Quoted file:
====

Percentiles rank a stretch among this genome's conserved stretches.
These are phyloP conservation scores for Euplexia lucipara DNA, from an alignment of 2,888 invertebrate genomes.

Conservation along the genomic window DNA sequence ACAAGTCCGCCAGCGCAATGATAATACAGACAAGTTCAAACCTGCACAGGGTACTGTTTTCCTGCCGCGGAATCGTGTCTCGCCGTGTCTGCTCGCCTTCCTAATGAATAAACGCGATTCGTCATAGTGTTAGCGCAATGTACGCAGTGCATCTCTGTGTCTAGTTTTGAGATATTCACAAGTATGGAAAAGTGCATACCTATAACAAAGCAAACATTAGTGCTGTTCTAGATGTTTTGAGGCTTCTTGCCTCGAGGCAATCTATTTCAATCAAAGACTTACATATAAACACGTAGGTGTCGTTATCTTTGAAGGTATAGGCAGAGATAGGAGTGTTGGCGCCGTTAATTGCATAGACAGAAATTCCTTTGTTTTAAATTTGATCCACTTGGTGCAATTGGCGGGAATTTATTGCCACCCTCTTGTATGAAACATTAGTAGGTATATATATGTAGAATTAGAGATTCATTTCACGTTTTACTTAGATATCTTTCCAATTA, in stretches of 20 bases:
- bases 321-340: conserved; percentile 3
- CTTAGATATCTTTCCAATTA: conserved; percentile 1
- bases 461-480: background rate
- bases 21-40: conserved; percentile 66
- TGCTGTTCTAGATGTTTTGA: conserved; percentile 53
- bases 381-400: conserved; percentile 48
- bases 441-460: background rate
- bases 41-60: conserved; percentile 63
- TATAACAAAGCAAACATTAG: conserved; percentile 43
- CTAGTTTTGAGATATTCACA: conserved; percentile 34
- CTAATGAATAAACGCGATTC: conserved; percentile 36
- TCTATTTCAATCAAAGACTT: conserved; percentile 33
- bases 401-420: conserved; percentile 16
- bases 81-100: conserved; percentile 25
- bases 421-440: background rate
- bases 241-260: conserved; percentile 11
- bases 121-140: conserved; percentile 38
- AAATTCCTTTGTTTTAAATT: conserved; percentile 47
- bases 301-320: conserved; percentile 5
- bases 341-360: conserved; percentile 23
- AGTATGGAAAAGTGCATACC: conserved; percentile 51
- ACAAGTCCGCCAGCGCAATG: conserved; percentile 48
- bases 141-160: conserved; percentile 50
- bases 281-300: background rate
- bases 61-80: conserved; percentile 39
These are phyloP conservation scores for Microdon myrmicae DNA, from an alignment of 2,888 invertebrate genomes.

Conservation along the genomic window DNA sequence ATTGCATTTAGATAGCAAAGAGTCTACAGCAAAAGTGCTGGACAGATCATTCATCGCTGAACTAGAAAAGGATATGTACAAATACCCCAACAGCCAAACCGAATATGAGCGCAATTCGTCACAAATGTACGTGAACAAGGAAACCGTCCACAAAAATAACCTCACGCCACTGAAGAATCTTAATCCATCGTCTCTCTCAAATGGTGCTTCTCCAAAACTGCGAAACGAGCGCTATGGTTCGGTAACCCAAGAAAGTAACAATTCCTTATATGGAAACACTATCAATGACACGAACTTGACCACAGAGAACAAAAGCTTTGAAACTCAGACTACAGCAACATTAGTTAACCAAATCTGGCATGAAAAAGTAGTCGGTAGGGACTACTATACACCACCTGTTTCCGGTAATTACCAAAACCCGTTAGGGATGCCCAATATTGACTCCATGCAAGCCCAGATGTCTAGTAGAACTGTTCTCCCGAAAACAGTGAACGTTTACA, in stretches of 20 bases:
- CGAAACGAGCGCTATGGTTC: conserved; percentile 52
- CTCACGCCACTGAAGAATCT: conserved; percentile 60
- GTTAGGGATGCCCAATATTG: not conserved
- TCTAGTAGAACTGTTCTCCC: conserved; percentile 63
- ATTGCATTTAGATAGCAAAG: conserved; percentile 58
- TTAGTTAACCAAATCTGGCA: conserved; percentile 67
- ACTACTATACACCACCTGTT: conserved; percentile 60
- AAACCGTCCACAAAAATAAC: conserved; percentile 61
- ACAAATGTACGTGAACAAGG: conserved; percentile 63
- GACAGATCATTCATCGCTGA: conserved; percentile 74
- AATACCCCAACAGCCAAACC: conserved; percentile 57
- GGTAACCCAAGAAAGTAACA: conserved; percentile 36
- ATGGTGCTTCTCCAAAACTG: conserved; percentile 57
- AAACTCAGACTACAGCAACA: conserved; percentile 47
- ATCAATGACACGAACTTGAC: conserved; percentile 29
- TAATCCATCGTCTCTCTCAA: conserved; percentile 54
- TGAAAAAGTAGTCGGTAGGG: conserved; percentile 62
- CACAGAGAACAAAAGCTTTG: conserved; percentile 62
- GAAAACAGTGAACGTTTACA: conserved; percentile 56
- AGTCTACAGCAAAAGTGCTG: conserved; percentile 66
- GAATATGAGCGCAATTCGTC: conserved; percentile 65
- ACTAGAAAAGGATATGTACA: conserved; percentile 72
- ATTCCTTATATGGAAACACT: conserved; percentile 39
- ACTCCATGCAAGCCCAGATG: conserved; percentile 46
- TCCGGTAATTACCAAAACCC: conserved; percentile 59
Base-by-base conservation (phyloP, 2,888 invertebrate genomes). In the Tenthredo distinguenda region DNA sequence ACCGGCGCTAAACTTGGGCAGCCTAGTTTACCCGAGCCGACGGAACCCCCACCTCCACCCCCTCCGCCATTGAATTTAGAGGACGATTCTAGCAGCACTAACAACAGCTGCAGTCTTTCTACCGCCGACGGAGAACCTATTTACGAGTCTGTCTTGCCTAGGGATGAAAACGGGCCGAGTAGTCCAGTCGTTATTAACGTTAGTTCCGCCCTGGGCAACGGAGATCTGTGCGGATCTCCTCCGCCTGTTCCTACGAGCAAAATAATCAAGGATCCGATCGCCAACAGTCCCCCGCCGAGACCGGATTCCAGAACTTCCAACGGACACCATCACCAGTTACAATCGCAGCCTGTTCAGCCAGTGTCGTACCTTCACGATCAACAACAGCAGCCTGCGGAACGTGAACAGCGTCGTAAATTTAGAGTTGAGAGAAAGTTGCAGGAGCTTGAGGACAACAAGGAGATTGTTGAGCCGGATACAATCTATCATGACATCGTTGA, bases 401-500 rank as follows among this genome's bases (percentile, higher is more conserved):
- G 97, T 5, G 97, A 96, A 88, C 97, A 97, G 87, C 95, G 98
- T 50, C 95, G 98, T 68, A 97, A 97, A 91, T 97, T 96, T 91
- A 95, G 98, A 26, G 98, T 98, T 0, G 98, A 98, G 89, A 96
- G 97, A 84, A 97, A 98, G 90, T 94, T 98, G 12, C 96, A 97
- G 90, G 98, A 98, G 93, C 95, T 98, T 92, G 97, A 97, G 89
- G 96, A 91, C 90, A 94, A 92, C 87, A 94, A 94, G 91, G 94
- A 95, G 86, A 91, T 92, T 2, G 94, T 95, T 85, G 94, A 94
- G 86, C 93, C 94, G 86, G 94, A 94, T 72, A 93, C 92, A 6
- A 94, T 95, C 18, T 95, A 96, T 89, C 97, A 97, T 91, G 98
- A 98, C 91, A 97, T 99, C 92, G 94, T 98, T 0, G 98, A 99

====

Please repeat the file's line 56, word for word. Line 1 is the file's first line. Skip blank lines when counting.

Base-by-base conservation (phyloP, 2,888 invertebrate genomes). In the Tenthredo distinguenda region DNA sequence ACCGGCGCTAAACTTGGGCAGCCTAGTTTACCCGAGCCGACGGAACCCCCACCTCCACCCCCTCCGCCATTGAATTTAGAGGACGATTCTAGCAGCACTAACAACAGCTGCAGTCTTTCTACCGCCGACGGAGAACCTATTTACGAGTCTGTCTTGCCTAGGGATGAAAACGGGCCGAGTAGTCCAGTCGTTATTAACGTTAGTTCCGCCCTGGGCAACGGAGATCTGTGCGGATCTCCTCCGCCTGTTCCTACGAGCAAAATAATCAAGGATCCGATCGCCAACAGTCCCCCGCCGAGACCGGATTCCAGAACTTCCAACGGACACCATCACCAGTTACAATCGCAGCCTGTTCAGCCAGTGTCGTACCTTCACGATCAACAACAGCAGCCTGCGGAACGTGAACAGCGTCGTAAATTTAGAGTTGAGAGAAAGTTGCAGGAGCTTGAGGACAACAAGGAGATTGTTGAGCCGGATACAATCTATCATGACATCGTTGA, bases 401-500 rank as follows among this genome's bases (percentile, higher is more conserved):